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Posts: 36
San Francisco
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Just to clear up some of this racial back and forth, the mother is white. And knew exactly what she was saying.

Anyway, the parents are avoiding me for now. I'm still planning on following through with the holiday recital and then let them go.
I don't keep a waiting list, but January is always a "high inquiry" month for me, I'm sure to get some bites from prospective students and can easily replace this family.

Re: Motherhood apparent requirement for teaching piano [Re: SchroedersCat] #2775290
10/24/18 08:09 PM
10/24/18 08:09 PM
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Posts: 79
Canada
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Thanks for the update, SchroedersCat. Sounds like you have made a good decision!


Private piano teacher
B. Mus., M.Mus. (piano performance & pedagogy).
Re: Motherhood apparent requirement for teaching piano [Re: bennevis] #2775319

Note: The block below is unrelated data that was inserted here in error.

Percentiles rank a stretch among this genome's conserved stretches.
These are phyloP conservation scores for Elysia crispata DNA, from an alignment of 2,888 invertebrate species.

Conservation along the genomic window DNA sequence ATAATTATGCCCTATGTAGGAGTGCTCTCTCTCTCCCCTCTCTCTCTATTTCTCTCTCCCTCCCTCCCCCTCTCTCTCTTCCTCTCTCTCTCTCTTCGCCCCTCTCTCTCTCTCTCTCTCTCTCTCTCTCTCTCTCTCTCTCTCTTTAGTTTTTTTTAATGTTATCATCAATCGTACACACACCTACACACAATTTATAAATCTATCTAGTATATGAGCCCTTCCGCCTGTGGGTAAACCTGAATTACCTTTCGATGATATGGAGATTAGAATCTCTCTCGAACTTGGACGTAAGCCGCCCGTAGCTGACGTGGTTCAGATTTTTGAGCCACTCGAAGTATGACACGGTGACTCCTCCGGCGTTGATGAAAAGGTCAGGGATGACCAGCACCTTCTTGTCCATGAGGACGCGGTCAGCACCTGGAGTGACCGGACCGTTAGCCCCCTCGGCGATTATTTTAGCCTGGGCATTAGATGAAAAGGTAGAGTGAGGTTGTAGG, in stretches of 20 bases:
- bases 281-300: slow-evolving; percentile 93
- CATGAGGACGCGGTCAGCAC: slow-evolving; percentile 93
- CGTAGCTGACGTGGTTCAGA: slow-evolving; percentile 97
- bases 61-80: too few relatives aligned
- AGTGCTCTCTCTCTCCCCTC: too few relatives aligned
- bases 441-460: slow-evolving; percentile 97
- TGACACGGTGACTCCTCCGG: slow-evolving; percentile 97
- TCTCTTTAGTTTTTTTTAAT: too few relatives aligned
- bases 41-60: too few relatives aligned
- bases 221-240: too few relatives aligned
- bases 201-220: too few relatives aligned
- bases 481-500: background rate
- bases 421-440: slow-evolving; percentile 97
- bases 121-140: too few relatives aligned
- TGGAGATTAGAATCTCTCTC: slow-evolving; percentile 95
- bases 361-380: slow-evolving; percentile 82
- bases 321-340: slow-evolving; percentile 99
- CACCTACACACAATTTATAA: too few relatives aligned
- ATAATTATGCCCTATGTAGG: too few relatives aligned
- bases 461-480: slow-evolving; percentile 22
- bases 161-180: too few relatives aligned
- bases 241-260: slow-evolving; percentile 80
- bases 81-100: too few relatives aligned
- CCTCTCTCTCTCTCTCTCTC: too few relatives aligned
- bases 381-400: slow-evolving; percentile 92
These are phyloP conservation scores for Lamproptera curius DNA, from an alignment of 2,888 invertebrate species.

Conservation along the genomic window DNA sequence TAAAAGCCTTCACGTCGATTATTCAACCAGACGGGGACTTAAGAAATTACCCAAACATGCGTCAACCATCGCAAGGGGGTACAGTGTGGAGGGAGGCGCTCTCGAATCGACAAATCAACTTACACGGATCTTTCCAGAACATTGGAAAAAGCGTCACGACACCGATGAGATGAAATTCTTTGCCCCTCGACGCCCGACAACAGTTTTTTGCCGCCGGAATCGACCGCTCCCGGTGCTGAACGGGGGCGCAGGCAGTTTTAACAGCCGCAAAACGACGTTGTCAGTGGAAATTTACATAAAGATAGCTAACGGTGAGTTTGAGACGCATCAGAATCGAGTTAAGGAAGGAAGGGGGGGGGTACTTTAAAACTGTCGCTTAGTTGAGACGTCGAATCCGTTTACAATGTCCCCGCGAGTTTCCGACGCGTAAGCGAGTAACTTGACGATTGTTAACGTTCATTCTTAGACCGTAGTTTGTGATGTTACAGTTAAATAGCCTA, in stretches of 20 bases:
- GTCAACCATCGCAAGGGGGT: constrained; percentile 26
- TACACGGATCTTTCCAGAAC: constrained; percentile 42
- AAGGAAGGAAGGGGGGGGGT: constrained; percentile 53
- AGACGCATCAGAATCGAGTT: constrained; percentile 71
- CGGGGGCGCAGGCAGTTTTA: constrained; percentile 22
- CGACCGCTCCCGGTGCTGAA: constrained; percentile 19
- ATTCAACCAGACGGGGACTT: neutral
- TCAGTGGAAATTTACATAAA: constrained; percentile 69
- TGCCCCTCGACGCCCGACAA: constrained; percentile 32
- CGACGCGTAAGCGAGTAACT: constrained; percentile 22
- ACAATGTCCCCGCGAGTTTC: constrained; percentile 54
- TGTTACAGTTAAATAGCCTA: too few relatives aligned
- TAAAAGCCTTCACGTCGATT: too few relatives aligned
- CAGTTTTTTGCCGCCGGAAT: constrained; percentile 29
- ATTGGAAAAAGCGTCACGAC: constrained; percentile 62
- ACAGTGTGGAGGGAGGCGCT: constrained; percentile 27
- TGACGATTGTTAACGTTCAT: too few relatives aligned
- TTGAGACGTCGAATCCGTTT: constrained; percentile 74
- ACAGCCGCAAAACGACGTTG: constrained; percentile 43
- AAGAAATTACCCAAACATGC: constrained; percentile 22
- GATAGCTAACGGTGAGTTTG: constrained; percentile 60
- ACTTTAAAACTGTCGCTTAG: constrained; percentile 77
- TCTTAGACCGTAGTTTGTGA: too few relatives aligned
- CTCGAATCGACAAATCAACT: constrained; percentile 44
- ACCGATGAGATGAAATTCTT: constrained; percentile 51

10/25/18 02:29 AM
10/25/18 02:29 AM
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South Florida
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Originally Posted by bennevis
Originally Posted by Tyrone Slothrop
Originally Posted by hello my name is
As someone who comes from aforementioned community, I would say such comments are definitely an individual's choice but I feel they also are more tolerated by that society than they are in American culture. What I mean is, probably no one has ever said to those parents that those kind of comments specifically are rude to say.

Agreed, if we we are referring to that community I referenced. (and oops, to not sound discriminatory, I should also say I am from that particular community!)